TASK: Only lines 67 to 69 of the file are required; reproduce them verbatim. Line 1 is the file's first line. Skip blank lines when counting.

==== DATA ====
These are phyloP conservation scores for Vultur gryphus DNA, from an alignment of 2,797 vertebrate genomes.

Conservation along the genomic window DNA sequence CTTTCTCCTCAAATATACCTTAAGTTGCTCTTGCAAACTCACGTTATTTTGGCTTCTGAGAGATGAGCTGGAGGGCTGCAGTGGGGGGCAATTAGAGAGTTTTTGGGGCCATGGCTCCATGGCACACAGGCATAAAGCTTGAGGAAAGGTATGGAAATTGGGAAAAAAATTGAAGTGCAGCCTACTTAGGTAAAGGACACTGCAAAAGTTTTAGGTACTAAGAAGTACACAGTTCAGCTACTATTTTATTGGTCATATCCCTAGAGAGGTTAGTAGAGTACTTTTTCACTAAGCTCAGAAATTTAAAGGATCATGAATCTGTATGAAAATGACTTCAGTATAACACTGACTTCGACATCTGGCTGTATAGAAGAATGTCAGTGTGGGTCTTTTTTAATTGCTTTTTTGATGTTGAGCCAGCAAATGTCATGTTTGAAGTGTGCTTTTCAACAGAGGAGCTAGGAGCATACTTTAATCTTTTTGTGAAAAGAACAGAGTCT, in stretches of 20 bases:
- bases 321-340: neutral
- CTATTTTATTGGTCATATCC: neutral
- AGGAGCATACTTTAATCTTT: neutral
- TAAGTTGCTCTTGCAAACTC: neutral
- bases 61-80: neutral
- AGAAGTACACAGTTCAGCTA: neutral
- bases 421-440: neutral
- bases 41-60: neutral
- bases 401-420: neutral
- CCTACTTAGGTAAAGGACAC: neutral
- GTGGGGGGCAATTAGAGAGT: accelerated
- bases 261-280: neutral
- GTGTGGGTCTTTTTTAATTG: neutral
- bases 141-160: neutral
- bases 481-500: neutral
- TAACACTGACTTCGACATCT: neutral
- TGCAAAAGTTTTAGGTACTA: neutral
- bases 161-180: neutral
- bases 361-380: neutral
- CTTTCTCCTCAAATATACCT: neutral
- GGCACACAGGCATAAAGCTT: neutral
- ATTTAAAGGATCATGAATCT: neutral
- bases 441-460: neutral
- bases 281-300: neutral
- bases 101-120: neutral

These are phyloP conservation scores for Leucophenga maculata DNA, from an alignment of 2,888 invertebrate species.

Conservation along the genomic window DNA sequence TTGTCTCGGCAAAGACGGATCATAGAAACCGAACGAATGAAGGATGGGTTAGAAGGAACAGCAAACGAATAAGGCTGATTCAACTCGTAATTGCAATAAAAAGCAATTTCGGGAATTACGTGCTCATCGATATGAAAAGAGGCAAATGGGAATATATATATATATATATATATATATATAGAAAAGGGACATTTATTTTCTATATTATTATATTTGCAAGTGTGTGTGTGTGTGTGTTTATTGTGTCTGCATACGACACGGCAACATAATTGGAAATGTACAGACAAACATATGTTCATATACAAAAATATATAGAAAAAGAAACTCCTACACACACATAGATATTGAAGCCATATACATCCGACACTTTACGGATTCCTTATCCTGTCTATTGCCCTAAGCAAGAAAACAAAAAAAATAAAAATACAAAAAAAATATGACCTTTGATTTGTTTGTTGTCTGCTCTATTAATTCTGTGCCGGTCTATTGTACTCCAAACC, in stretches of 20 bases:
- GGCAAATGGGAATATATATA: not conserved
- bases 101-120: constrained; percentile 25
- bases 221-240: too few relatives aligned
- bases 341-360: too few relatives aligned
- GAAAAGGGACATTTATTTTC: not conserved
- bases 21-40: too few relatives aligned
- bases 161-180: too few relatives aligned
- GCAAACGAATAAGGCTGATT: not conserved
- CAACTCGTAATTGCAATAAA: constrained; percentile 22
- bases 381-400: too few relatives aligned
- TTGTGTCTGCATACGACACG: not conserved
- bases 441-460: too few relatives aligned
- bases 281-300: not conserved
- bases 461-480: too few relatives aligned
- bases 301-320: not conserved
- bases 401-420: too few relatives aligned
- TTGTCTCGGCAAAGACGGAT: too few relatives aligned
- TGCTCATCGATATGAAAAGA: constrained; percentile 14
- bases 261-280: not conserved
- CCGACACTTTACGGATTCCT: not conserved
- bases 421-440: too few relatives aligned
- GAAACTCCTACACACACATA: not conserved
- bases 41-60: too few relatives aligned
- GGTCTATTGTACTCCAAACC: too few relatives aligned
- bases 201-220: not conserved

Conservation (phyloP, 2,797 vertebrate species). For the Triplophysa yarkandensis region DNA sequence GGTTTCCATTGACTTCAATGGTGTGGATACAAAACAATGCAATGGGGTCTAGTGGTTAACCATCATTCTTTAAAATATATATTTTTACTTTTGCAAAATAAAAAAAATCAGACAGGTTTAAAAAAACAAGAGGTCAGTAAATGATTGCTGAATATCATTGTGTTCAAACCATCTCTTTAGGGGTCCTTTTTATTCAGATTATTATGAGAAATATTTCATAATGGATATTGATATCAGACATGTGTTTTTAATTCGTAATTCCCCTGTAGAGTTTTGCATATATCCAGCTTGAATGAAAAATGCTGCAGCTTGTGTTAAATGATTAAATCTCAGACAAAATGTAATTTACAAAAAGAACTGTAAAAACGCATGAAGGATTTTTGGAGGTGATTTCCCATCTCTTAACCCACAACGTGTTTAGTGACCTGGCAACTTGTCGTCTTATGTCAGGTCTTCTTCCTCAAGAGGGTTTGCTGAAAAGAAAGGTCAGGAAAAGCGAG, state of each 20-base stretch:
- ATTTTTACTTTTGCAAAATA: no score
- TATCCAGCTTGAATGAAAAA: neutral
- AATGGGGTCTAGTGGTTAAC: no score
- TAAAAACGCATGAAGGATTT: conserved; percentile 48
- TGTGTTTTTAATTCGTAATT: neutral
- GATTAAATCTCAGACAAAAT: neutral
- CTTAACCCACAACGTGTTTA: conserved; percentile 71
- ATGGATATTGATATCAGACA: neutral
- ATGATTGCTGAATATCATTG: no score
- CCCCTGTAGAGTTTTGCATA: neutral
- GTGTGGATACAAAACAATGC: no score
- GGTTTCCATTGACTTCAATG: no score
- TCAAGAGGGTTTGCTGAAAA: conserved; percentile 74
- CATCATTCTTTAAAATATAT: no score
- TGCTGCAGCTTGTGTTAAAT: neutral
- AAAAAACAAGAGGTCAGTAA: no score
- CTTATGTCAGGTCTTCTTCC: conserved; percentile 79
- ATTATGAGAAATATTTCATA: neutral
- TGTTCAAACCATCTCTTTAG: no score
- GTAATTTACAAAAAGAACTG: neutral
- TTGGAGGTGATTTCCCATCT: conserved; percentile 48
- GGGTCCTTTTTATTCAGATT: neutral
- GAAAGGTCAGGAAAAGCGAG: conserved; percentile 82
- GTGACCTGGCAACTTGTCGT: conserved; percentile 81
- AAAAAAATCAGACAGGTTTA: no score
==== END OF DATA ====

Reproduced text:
- GGTTTCCATTGACTTCAATG: no score
- TCAAGAGGGTTTGCTGAAAA: conserved; percentile 74
- CATCATTCTTTAAAATATAT: no score